Power Sales retrenches

BULAWAYO - Bulawayo-based clothing giant At Ready Wholesalers, trading as Power Sales, says it’s facing viability challenges putting its more than 300 workforce at risk.

Power Sales people support executive Fanuel Mahachi, said the company was reducing its workforce to cut operational costs.

“The prevailing economic conditions coupled with some landlords cancelling our lease agreements have caused the closure of selected non-profitable stores. As a result the company has embarked on a right-sizing exercise that will see us shedding off non-performing shops. This exercise will affect some of our staff who will be offered voluntary separation packages,” said Mahachi.

Last week the company held meetings with the disgruntled workers to discuss their retrenchment packages.

Workers who spoke on condition of anonymity said they were concerned over their future at the company.

“We are really worried about the situation. We are not sure what the future holds for us as we might all find ourselves going home, jobless,” said one of the workers.

The workers said some had already been given three months basic pay as notice.

“Some of us were given forms and those who would have worked for a period of 10 years and below would be given one-month salary for every year served,” said another worker.

According to the forms one-week salary would also be given for continuous service to workers who have served the company for a period exceeding 10 years.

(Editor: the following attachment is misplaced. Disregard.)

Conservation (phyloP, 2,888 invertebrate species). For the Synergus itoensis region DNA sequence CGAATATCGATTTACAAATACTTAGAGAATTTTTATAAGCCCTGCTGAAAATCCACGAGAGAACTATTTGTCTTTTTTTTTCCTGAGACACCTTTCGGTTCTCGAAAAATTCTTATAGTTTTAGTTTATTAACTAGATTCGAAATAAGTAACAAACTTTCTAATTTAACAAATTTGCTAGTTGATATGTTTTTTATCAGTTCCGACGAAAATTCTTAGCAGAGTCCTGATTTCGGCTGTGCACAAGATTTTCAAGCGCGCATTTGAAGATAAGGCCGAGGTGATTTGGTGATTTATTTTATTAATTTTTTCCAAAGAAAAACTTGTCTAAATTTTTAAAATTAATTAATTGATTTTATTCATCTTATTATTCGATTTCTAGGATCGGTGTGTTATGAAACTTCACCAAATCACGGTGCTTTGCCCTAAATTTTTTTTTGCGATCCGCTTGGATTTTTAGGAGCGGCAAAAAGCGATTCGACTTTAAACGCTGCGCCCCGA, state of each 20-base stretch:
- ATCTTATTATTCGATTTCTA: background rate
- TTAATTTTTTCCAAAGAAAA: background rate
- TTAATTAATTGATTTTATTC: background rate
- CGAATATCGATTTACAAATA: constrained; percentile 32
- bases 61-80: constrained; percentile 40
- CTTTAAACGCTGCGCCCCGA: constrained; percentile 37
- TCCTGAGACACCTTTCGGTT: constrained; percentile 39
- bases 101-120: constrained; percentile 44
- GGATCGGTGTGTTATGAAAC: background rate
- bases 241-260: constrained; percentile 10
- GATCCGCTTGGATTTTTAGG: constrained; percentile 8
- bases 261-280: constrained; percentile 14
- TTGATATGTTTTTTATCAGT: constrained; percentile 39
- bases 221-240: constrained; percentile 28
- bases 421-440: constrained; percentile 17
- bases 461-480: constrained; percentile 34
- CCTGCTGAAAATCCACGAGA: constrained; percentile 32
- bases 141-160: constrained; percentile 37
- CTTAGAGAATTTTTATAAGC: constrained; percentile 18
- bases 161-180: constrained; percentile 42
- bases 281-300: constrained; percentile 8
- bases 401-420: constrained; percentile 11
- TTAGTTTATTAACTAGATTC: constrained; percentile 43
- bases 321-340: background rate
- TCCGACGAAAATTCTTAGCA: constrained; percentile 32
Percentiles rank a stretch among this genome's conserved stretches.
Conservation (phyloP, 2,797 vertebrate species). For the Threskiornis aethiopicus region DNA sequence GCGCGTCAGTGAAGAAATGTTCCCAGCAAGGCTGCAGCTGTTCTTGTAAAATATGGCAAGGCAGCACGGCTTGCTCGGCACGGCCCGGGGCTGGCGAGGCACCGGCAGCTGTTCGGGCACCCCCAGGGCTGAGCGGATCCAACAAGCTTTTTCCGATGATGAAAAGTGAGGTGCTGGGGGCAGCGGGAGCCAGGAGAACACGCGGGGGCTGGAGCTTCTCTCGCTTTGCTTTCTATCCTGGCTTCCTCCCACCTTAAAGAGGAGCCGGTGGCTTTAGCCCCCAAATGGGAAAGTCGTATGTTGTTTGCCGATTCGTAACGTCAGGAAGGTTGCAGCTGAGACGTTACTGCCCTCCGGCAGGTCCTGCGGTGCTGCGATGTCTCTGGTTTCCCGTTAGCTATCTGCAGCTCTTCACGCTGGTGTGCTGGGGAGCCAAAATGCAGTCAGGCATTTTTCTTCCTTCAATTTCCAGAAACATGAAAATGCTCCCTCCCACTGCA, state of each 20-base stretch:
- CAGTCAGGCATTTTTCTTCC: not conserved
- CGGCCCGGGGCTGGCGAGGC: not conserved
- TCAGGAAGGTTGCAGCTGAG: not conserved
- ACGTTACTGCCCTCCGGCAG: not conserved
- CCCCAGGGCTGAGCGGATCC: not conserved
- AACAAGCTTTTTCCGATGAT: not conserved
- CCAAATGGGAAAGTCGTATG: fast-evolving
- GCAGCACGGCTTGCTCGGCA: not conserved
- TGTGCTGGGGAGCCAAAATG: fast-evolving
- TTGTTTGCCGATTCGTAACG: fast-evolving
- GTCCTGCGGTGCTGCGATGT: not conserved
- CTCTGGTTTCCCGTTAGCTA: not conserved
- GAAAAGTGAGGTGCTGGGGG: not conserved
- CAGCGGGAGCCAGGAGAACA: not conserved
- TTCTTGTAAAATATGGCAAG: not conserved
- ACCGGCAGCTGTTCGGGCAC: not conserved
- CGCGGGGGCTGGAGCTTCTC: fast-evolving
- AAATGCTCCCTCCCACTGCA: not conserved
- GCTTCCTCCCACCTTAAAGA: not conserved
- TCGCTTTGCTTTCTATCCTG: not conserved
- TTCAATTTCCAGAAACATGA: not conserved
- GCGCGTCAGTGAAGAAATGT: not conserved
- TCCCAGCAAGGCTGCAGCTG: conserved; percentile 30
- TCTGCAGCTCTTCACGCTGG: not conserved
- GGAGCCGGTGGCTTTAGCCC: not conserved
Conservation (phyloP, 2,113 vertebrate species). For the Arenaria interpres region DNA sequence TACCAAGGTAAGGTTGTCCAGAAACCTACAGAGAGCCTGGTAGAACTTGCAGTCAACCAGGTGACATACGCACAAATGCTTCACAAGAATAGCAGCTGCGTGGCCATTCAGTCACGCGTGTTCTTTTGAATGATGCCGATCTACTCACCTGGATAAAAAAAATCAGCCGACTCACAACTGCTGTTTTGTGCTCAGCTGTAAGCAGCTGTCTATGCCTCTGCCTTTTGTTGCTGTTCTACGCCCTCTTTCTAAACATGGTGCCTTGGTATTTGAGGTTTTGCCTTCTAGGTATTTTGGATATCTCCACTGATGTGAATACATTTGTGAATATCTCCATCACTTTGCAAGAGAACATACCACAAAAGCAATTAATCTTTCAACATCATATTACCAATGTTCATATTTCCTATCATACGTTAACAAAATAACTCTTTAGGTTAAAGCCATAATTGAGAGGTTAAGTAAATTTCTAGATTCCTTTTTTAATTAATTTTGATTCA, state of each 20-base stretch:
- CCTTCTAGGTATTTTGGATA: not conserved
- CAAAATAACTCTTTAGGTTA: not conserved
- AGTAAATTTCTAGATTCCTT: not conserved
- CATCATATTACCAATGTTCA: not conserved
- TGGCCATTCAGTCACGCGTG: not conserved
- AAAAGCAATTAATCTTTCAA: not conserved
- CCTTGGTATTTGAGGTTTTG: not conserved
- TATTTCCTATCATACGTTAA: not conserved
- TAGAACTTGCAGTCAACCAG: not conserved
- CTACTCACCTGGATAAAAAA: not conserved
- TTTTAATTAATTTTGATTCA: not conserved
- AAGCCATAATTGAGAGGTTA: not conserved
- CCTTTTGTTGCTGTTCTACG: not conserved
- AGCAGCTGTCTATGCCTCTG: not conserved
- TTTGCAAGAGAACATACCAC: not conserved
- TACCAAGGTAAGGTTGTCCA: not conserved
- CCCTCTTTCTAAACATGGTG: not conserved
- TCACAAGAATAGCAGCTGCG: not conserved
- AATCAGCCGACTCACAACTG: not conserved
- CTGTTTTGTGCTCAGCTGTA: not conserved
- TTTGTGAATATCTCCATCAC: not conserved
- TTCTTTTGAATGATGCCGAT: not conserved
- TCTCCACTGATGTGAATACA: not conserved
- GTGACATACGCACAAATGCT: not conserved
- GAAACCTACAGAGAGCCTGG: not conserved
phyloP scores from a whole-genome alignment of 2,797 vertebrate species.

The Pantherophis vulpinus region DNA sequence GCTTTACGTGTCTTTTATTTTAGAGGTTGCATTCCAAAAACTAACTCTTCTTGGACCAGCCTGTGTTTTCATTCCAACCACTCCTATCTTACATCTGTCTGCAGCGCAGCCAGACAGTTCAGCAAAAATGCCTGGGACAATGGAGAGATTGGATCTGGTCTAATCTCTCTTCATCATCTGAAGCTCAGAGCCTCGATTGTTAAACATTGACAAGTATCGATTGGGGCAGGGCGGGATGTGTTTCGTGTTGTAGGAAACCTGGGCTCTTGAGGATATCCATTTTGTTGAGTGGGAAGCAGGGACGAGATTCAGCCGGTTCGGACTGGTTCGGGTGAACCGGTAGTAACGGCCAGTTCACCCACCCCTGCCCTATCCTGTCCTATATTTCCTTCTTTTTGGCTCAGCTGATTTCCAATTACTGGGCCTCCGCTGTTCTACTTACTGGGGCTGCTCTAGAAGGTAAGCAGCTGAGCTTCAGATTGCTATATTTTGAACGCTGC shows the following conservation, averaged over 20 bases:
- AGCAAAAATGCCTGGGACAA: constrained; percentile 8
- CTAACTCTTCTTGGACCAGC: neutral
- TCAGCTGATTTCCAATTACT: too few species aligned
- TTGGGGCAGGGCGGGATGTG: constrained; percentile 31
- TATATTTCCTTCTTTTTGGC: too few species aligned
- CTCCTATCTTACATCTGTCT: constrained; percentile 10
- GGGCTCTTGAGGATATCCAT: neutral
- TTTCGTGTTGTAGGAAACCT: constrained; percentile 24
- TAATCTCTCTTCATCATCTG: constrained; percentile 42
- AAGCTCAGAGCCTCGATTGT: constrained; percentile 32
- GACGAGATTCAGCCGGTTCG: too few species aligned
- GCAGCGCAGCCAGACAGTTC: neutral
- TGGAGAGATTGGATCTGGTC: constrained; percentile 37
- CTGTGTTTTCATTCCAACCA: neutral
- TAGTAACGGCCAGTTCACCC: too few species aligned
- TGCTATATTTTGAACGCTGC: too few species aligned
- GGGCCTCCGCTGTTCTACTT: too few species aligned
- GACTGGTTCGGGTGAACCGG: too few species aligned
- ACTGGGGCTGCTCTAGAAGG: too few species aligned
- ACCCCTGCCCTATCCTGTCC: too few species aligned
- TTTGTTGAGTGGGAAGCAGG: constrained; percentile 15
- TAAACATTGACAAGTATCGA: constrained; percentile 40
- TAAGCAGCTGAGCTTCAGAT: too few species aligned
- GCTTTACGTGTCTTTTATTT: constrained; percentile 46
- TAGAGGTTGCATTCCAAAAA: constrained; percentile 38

“The company also intends to give us one-month basic pay as a relocation allowance and a bonus of 50 percent pay,” said the workers.

The latest development comes hard on the hills of many clothing and textile companies  in Bulawayo such as Archer Clothing, Cotton Printers, Security Mills and National Blankets, having scaled down their operations while others have closed shop in recent years due to operational challenges.

Players in the industry have cited unfair competition posed by cheap imports as the major reason why they were struggling to remain in business.

The players in the industry say the combined impact of smuggling, especially of cheap Asian goods, a skewed duty and policy structure, including mounting labour costs, had negatively impacted on their operations. The companies also bemoaned failure to get capital to revive the industries as the major reason why they were closing down.

A total of 19 clothing companies in Bulawayo have closed before laying off thousands of workers in the last two years.

More than 80 companies have closed down in the city, once known as the hub of industry, in the past few years leaving about 20 000 workers jobless.

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